The countdown has begun for DH2018, an international conference on Digital Humanities. Recovery scholars will be presenting on US Latino Digital Humanities on a variety of panels with other digital humanists concerned with social justice and minority archives. Make sure to follow the hashtags #DH2018 and #usLdh as well as our Twitter account, @AppRecovery for updates and live tweets!

Wednesday, June 27, 2:00 pm

De la teoría a la práctica: Visualización digital de las comunidades en la frontera México-Estados Unidos

Maira E. Álvarez and Sylvia Fernández


Thursday, June 28, 4:00 pm

Legado de las/los latinas/os en los Estados Unidos: Proyectos de DH con archivos de Recovery

Isis Campos, Annette Zapata, Sylvia Fernández, and Maira E. Álvarez,


Friday, June 29, 11:00 am

Social Justice, Data Curation, and Latin American and Caribbean Studies

Lorena Gauthereau, Hannah Alpert-Abrams (University of Texas-Austin), Alex Galarza (Haverford College), Mario H. Ramírez (Indiana University), and Crystal Andrea Felima (University of Florida)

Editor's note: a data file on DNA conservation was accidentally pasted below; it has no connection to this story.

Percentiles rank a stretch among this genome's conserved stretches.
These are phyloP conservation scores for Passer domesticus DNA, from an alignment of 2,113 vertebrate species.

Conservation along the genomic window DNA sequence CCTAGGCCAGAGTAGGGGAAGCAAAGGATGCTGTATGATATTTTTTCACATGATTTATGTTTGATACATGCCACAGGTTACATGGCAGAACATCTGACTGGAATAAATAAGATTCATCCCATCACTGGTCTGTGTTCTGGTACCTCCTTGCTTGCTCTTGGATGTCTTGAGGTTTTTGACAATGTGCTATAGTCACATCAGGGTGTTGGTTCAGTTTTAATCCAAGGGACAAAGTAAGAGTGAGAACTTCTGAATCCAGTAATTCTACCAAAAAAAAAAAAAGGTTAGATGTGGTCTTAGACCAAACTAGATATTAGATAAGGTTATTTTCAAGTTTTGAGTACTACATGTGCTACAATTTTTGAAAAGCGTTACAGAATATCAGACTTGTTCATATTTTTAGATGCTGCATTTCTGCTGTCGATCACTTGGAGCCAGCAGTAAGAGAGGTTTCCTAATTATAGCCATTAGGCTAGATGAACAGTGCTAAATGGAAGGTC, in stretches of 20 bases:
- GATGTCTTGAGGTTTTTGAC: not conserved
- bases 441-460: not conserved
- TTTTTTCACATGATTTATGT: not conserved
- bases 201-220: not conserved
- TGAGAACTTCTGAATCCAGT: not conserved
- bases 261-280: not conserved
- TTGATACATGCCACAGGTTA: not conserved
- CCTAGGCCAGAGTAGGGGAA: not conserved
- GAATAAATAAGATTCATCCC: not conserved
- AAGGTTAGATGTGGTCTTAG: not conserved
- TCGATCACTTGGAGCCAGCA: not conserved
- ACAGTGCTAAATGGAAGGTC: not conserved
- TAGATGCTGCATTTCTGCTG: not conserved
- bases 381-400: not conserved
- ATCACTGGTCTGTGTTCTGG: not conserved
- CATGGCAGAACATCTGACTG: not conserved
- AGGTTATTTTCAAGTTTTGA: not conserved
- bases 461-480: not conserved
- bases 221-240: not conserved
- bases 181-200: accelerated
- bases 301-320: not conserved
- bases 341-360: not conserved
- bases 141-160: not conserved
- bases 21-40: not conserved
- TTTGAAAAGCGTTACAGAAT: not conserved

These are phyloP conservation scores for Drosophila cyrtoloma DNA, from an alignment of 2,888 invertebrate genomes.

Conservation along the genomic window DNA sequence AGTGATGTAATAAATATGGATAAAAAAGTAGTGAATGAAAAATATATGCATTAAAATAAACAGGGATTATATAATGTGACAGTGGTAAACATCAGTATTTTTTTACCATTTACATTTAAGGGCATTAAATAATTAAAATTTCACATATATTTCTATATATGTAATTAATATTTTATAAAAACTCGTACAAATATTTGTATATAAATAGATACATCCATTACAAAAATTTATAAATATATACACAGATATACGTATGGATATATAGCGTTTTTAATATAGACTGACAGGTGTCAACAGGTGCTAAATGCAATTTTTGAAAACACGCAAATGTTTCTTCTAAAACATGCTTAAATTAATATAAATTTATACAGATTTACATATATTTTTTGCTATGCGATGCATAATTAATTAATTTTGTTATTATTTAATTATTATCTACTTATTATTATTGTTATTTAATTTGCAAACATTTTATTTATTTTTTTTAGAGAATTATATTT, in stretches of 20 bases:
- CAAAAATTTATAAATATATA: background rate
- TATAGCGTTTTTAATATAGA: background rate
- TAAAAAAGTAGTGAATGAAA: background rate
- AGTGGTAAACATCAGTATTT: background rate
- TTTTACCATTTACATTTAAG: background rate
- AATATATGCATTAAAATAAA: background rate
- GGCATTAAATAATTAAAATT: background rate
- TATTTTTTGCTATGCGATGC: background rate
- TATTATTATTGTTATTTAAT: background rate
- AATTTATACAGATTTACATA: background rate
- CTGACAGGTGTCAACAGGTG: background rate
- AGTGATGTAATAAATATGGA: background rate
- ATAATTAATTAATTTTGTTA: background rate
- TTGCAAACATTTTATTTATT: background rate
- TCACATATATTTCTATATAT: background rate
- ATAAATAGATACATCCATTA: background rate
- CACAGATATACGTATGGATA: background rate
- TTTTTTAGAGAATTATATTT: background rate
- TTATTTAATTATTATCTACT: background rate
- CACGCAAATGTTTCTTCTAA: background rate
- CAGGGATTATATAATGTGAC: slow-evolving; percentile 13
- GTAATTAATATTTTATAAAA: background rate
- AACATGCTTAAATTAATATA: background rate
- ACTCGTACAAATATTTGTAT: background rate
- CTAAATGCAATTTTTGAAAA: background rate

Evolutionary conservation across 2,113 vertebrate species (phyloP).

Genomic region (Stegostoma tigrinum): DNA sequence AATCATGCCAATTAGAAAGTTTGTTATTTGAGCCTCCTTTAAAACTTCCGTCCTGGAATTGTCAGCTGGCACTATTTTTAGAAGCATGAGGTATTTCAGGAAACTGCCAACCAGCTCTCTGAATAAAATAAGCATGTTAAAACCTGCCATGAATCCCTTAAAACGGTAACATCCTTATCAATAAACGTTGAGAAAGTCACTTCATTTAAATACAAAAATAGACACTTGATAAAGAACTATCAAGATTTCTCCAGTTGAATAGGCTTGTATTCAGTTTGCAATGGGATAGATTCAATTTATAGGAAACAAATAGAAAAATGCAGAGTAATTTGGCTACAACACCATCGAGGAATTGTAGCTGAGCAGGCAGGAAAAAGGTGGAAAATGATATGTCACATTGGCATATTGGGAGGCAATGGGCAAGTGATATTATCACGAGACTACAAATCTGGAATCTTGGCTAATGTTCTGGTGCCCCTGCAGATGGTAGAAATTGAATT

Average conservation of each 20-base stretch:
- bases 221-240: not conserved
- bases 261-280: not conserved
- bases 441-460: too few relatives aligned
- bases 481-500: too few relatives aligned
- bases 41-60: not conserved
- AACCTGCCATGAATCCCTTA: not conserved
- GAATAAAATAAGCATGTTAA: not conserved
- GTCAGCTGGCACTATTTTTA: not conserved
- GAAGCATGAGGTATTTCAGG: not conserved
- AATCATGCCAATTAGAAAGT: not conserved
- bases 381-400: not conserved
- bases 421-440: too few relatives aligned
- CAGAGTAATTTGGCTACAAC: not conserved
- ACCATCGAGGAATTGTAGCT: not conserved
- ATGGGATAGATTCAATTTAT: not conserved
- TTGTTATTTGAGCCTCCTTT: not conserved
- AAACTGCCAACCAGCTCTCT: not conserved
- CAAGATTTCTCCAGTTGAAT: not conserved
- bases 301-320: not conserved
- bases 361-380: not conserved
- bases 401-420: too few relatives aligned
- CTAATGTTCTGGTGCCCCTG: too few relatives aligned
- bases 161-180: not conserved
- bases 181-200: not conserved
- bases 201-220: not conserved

Friday, June 29, 4:00 pm

Justice-Based DH, Practice, and Communities

Gabriela Baeza Ventura, Carolina Villarroel, Vika Zafrin (Boston University), Purdom Lindblad (University of Maryland), and Roopika Risam (Salem State University)

USLDH: US Latino Digital Humanities

Personal Archives and History

This week, the University of Houston Libraries hosted the 2018 Personal Digital Archiving Conference (April 23-25). You can check out the Twitter conversations by searching for the #PDA18 hashtag or view the conference website (and presentation abstracts) here:

Hosted by the University of Houston Libraries. #PDA18 PDA is the only conference focused on the personal digital archive, including projects and presentations from both individuals and organizations. Houston, TX - April 23-25, 2018. Personal Digital Archiving Conference

April 23-25, 2017

On Monday, I presented on Recovering the US Hispanic Literary Heritage with my colleagues, Dr. Gabriela Baeza Ventura and Dr. Carolina Villarroel. We talked about Recovery’s mission, our collections, and our developing US Latinx Digital Humanities programming. We thought this conference provided us with a great opportunity to talk about how important personal archives are for US Latinx history. (You can watch the video on our Facebook page here.)